Not far from our cabin in northern Minnesota lies lovely Itasca State Park. It was established in 1891 and is Minnesota’s oldest state park. That is one of the two reasons for its claim to fame; the other is that the modest site where this small stream flows out of Lake Itasca has been officially recognized as the headwaters of the Mississippi River, which from here flows 2,552 miles to the Gulf of Mexico. Its recognition as such is attributed to explorer Henry Rowe Schoolcraft, thanks to Anishinabe (also called Ojibwe in Canada and Chippewa in the US) guide Ozawindib, who led Schoolcraft to the site in 1832. With the help of an educated missionary companion, Schoolcraft created the name Itasca from the Latin words for “truth” (veritas) and “head,” (caput) by linking the last two syllables in the first word and the first syllable in the second.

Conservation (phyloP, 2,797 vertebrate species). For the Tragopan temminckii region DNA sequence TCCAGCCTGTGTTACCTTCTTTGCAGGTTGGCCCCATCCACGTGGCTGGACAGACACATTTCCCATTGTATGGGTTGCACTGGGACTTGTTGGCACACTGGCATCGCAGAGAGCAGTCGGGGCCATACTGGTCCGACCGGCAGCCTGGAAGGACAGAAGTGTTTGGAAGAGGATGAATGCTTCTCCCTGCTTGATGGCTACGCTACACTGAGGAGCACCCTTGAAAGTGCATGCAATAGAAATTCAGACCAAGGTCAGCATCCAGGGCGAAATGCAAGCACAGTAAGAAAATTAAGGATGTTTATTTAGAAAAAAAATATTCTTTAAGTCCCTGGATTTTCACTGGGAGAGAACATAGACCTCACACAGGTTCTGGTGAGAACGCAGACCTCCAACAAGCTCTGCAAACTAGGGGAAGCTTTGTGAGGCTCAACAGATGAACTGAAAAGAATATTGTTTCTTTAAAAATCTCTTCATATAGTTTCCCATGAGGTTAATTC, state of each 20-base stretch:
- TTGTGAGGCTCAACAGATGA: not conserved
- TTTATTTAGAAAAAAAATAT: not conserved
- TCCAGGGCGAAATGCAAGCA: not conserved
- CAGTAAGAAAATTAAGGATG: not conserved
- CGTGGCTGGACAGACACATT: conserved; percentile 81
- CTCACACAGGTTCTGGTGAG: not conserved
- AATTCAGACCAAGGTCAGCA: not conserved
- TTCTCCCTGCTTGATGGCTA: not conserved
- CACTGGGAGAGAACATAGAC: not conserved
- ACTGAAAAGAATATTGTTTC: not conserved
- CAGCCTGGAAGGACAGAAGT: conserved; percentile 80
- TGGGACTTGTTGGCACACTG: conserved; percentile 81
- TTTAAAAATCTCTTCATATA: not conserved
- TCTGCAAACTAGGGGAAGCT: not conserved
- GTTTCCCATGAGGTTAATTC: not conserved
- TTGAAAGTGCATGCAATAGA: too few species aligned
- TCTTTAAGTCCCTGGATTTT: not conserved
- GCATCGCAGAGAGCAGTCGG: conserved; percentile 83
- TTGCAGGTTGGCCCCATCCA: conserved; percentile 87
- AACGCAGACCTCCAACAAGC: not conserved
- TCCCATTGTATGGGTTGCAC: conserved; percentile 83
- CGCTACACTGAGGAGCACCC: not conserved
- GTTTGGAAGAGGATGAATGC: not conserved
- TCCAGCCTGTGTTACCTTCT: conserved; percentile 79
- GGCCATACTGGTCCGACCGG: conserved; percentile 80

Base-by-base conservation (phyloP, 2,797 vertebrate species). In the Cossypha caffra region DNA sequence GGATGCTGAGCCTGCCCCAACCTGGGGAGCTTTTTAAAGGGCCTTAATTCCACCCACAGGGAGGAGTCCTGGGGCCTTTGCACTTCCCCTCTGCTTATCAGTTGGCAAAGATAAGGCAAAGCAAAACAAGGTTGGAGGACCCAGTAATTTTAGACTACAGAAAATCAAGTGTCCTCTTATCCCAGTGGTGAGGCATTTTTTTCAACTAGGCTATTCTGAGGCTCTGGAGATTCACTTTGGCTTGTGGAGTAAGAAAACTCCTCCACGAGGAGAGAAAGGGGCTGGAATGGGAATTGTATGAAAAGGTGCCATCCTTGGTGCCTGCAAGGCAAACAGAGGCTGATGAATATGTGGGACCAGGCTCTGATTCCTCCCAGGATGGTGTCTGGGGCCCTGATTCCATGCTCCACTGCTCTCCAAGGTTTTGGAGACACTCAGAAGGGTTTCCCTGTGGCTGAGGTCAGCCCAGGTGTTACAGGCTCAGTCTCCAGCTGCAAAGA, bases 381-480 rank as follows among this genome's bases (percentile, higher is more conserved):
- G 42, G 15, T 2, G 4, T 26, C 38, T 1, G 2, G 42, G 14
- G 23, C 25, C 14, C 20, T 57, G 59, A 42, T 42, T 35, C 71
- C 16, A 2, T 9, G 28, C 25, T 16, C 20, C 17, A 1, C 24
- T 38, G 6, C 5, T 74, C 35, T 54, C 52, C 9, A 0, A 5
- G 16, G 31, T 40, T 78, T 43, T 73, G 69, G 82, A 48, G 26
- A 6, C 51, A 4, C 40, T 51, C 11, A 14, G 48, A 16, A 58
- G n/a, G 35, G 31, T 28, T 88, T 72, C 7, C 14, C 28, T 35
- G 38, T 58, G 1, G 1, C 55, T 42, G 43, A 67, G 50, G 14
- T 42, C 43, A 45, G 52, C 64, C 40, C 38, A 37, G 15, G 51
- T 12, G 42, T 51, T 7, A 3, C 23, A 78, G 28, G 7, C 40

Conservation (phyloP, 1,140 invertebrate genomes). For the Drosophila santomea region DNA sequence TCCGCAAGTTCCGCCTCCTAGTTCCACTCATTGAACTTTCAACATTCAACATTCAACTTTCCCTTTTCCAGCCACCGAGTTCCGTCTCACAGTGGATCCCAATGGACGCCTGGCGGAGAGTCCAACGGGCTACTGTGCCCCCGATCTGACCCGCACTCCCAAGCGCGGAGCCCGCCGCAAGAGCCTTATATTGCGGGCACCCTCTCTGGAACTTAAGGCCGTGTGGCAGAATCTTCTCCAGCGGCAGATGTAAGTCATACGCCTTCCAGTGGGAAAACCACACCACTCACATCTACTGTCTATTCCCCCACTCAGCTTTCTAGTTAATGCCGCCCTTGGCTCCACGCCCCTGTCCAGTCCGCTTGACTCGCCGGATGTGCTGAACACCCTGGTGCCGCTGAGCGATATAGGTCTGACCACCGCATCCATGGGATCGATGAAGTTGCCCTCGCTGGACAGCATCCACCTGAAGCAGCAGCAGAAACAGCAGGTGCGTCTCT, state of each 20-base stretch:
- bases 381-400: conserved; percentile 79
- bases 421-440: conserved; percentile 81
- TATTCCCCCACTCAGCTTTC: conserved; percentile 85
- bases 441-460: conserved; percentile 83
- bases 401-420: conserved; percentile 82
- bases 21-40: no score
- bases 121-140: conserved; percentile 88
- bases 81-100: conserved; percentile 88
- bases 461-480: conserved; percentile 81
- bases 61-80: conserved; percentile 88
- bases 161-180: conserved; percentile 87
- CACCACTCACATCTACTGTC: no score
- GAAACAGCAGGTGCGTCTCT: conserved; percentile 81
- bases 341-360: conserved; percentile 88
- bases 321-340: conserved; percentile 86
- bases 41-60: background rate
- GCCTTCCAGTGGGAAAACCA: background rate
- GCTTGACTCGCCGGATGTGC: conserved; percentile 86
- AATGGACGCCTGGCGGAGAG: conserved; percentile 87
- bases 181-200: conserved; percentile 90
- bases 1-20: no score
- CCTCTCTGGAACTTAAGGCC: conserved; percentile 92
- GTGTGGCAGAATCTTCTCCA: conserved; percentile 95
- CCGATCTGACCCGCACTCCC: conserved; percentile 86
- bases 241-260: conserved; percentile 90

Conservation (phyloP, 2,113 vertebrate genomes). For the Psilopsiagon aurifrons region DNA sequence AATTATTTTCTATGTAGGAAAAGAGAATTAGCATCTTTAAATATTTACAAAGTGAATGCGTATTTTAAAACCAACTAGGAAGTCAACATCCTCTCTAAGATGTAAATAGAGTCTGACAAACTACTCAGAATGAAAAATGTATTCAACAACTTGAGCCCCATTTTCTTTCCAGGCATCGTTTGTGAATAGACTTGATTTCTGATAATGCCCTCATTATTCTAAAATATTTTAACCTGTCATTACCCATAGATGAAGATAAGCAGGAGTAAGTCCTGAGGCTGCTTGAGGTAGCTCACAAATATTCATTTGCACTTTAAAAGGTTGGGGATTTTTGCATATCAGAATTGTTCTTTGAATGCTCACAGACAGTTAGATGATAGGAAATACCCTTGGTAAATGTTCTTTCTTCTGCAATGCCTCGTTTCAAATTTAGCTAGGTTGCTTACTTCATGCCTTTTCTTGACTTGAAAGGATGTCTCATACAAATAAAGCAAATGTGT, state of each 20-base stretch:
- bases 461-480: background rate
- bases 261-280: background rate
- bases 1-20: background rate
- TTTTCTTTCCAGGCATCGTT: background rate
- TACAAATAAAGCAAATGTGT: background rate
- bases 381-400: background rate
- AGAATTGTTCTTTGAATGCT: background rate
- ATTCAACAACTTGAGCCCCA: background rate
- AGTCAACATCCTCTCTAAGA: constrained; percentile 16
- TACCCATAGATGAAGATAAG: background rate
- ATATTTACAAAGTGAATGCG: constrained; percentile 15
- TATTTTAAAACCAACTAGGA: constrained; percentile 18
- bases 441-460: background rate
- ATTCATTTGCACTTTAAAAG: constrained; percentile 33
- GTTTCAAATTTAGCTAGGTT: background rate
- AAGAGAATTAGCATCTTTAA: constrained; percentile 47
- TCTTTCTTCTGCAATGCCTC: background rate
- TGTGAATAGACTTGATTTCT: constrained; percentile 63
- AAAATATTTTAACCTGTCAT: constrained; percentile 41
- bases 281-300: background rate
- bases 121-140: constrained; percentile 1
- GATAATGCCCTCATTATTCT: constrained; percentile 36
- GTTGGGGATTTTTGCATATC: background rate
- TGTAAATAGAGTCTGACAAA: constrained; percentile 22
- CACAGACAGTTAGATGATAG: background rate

In the late 1800s, Jacob V. Brower, historian, anthropologist and land surveyor, came to the park region to settle the dispute of the actual location of the Mississippi Headwaters. Brower saw this region being quickly transformed by logging, and was determined to protect some of the pine forests for future generations. It was Brower’s tireless efforts to save the remaining pine forest surrounding Lake Itasca that led the state legislature to establish Itasca as a Minnesota State Park on April 20, 1891, by a margin of only one vote. Through his conservation work and the continuing efforts of others throughout the decades, the splendor of Itasca had been maintained. [Thanks to Minnesota’s DNR website for the historical information.]
Any trip to northern Minnesota is greatly enriched by a visit to this inspiring place. (I made this photo a month ago, on the last day of September; please click on it for a higher-resolution image.)